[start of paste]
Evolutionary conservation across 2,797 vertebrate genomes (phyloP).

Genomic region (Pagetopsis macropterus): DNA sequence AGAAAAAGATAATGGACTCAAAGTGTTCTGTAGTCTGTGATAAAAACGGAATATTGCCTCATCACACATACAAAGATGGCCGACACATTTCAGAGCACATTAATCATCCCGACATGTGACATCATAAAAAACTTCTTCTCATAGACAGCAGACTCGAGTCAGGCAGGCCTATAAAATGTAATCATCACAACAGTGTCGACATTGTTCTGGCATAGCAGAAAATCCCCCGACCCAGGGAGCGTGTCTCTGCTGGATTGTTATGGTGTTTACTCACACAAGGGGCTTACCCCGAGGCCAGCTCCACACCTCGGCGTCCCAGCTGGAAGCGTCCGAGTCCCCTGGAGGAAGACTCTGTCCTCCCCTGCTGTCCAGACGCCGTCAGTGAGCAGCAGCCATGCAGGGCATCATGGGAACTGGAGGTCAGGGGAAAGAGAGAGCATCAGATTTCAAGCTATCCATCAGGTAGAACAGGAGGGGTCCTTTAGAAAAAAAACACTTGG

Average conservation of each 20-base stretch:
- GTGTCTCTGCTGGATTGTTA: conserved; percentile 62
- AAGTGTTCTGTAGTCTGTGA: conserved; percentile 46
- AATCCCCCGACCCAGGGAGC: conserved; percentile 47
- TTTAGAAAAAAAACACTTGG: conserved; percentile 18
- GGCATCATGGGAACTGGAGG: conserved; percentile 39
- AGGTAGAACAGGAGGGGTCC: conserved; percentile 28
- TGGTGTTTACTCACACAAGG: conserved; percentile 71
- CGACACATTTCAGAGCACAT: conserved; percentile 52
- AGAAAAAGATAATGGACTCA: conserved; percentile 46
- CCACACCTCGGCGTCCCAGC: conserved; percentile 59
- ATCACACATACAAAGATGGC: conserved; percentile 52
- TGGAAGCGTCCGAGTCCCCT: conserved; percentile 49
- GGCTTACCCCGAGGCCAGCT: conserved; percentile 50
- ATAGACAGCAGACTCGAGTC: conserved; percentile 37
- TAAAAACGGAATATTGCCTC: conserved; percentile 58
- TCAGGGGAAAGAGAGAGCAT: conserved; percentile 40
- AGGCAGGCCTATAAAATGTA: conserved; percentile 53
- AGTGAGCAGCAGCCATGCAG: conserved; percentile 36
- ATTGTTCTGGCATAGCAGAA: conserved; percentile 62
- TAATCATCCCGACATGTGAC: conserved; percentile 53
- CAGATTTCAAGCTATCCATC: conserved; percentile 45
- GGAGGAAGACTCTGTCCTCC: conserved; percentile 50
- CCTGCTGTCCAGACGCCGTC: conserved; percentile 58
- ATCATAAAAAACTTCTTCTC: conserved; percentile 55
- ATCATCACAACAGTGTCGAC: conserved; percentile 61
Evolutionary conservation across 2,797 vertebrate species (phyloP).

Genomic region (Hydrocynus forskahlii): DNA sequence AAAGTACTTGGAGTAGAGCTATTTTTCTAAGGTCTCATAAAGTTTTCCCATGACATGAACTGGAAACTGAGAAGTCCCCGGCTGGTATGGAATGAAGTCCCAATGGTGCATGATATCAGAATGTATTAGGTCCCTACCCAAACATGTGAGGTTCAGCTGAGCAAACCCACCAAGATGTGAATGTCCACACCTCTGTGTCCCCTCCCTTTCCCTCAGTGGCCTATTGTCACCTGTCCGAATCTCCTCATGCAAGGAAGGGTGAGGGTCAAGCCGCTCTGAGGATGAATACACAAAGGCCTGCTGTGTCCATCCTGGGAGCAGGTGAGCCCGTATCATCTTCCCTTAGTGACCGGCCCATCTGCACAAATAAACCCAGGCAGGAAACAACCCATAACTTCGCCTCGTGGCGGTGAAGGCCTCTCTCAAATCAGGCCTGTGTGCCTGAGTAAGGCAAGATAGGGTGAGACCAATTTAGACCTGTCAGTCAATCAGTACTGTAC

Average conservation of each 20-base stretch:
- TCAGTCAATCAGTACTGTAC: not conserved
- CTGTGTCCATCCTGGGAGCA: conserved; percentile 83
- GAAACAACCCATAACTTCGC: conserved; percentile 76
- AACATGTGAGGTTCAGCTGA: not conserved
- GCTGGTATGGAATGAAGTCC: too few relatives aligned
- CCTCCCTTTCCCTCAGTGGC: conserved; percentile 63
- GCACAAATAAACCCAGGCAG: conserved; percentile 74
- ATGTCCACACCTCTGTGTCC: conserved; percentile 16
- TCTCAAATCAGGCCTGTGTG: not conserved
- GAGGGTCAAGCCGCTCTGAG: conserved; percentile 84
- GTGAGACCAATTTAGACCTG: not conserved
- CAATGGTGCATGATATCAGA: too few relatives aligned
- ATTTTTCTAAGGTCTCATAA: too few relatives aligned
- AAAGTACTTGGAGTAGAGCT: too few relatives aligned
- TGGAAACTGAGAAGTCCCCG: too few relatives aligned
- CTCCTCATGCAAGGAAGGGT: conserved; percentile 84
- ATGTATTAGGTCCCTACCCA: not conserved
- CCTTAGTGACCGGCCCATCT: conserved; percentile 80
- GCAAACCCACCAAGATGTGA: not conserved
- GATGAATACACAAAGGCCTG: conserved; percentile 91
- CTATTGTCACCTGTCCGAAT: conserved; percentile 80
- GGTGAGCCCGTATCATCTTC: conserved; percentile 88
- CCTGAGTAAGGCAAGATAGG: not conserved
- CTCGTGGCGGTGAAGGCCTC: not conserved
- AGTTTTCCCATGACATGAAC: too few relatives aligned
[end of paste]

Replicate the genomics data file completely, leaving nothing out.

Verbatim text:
Evolutionary conservation across 2,797 vertebrate genomes (phyloP).

Genomic region (Pagetopsis macropterus): DNA sequence AGAAAAAGATAATGGACTCAAAGTGTTCTGTAGTCTGTGATAAAAACGGAATATTGCCTCATCACACATACAAAGATGGCCGACACATTTCAGAGCACATTAATCATCCCGACATGTGACATCATAAAAAACTTCTTCTCATAGACAGCAGACTCGAGTCAGGCAGGCCTATAAAATGTAATCATCACAACAGTGTCGACATTGTTCTGGCATAGCAGAAAATCCCCCGACCCAGGGAGCGTGTCTCTGCTGGATTGTTATGGTGTTTACTCACACAAGGGGCTTACCCCGAGGCCAGCTCCACACCTCGGCGTCCCAGCTGGAAGCGTCCGAGTCCCCTGGAGGAAGACTCTGTCCTCCCCTGCTGTCCAGACGCCGTCAGTGAGCAGCAGCCATGCAGGGCATCATGGGAACTGGAGGTCAGGGGAAAGAGAGAGCATCAGATTTCAAGCTATCCATCAGGTAGAACAGGAGGGGTCCTTTAGAAAAAAAACACTTGG

Average conservation of each 20-base stretch:
- GTGTCTCTGCTGGATTGTTA: conserved; percentile 62
- AAGTGTTCTGTAGTCTGTGA: conserved; percentile 46
- AATCCCCCGACCCAGGGAGC: conserved; percentile 47
- TTTAGAAAAAAAACACTTGG: conserved; percentile 18
- GGCATCATGGGAACTGGAGG: conserved; percentile 39
- AGGTAGAACAGGAGGGGTCC: conserved; percentile 28
- TGGTGTTTACTCACACAAGG: conserved; percentile 71
- CGACACATTTCAGAGCACAT: conserved; percentile 52
- AGAAAAAGATAATGGACTCA: conserved; percentile 46
- CCACACCTCGGCGTCCCAGC: conserved; percentile 59
- ATCACACATACAAAGATGGC: conserved; percentile 52
- TGGAAGCGTCCGAGTCCCCT: conserved; percentile 49
- GGCTTACCCCGAGGCCAGCT: conserved; percentile 50
- ATAGACAGCAGACTCGAGTC: conserved; percentile 37
- TAAAAACGGAATATTGCCTC: conserved; percentile 58
- TCAGGGGAAAGAGAGAGCAT: conserved; percentile 40
- AGGCAGGCCTATAAAATGTA: conserved; percentile 53
- AGTGAGCAGCAGCCATGCAG: conserved; percentile 36
- ATTGTTCTGGCATAGCAGAA: conserved; percentile 62
- TAATCATCCCGACATGTGAC: conserved; percentile 53
- CAGATTTCAAGCTATCCATC: conserved; percentile 45
- GGAGGAAGACTCTGTCCTCC: conserved; percentile 50
- CCTGCTGTCCAGACGCCGTC: conserved; percentile 58
- ATCATAAAAAACTTCTTCTC: conserved; percentile 55
- ATCATCACAACAGTGTCGAC: conserved; percentile 61
Evolutionary conservation across 2,797 vertebrate species (phyloP).

Genomic region (Hydrocynus forskahlii): DNA sequence AAAGTACTTGGAGTAGAGCTATTTTTCTAAGGTCTCATAAAGTTTTCCCATGACATGAACTGGAAACTGAGAAGTCCCCGGCTGGTATGGAATGAAGTCCCAATGGTGCATGATATCAGAATGTATTAGGTCCCTACCCAAACATGTGAGGTTCAGCTGAGCAAACCCACCAAGATGTGAATGTCCACACCTCTGTGTCCCCTCCCTTTCCCTCAGTGGCCTATTGTCACCTGTCCGAATCTCCTCATGCAAGGAAGGGTGAGGGTCAAGCCGCTCTGAGGATGAATACACAAAGGCCTGCTGTGTCCATCCTGGGAGCAGGTGAGCCCGTATCATCTTCCCTTAGTGACCGGCCCATCTGCACAAATAAACCCAGGCAGGAAACAACCCATAACTTCGCCTCGTGGCGGTGAAGGCCTCTCTCAAATCAGGCCTGTGTGCCTGAGTAAGGCAAGATAGGGTGAGACCAATTTAGACCTGTCAGTCAATCAGTACTGTAC

Average conservation of each 20-base stretch:
- TCAGTCAATCAGTACTGTAC: not conserved
- CTGTGTCCATCCTGGGAGCA: conserved; percentile 83
- GAAACAACCCATAACTTCGC: conserved; percentile 76
- AACATGTGAGGTTCAGCTGA: not conserved
- GCTGGTATGGAATGAAGTCC: too few relatives aligned
- CCTCCCTTTCCCTCAGTGGC: conserved; percentile 63
- GCACAAATAAACCCAGGCAG: conserved; percentile 74
- ATGTCCACACCTCTGTGTCC: conserved; percentile 16
- TCTCAAATCAGGCCTGTGTG: not conserved
- GAGGGTCAAGCCGCTCTGAG: conserved; percentile 84
- GTGAGACCAATTTAGACCTG: not conserved
- CAATGGTGCATGATATCAGA: too few relatives aligned
- ATTTTTCTAAGGTCTCATAA: too few relatives aligned
- AAAGTACTTGGAGTAGAGCT: too few relatives aligned
- TGGAAACTGAGAAGTCCCCG: too few relatives aligned
- CTCCTCATGCAAGGAAGGGT: conserved; percentile 84
- ATGTATTAGGTCCCTACCCA: not conserved
- CCTTAGTGACCGGCCCATCT: conserved; percentile 80
- GCAAACCCACCAAGATGTGA: not conserved
- GATGAATACACAAAGGCCTG: conserved; percentile 91
- CTATTGTCACCTGTCCGAAT: conserved; percentile 80
- GGTGAGCCCGTATCATCTTC: conserved; percentile 88
- CCTGAGTAAGGCAAGATAGG: not conserved
- CTCGTGGCGGTGAAGGCCTC: not conserved
- AGTTTTCCCATGACATGAAC: too few relatives aligned